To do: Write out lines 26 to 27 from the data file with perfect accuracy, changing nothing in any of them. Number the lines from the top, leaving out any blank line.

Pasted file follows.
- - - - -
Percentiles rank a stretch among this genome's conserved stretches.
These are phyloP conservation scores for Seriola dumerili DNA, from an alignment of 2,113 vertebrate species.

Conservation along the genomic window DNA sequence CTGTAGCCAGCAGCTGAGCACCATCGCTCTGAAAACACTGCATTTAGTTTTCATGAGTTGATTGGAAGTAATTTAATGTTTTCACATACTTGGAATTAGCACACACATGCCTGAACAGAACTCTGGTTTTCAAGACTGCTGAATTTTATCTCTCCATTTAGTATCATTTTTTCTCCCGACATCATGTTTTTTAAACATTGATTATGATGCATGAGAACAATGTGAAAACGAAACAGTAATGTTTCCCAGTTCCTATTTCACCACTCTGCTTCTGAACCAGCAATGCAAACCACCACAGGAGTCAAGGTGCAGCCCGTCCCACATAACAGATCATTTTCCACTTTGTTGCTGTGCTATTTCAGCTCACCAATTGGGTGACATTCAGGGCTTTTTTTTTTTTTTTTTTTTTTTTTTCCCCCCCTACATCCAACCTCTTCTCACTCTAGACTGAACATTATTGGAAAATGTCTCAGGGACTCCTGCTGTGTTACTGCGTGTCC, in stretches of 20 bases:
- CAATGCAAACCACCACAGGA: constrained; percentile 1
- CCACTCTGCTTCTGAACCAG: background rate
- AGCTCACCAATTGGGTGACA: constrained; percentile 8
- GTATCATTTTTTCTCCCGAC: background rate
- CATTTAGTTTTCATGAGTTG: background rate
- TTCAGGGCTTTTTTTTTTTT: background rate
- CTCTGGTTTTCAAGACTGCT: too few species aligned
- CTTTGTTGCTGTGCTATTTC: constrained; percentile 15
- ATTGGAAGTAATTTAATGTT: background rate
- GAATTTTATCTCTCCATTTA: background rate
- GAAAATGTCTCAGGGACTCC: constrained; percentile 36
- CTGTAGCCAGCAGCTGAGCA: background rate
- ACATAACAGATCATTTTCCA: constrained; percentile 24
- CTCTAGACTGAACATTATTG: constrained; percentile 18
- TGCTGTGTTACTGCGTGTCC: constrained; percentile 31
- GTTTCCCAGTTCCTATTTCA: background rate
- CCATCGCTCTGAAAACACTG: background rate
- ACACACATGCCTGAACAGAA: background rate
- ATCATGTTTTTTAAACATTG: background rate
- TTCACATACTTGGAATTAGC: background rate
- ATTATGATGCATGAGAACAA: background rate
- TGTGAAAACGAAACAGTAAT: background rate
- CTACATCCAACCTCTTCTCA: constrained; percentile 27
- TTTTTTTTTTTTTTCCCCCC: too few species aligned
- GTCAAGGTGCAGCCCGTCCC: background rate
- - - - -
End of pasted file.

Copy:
- CTACATCCAACCTCTTCTCA: constrained; percentile 27
- TTTTTTTTTTTTTTCCCCCC: too few species aligned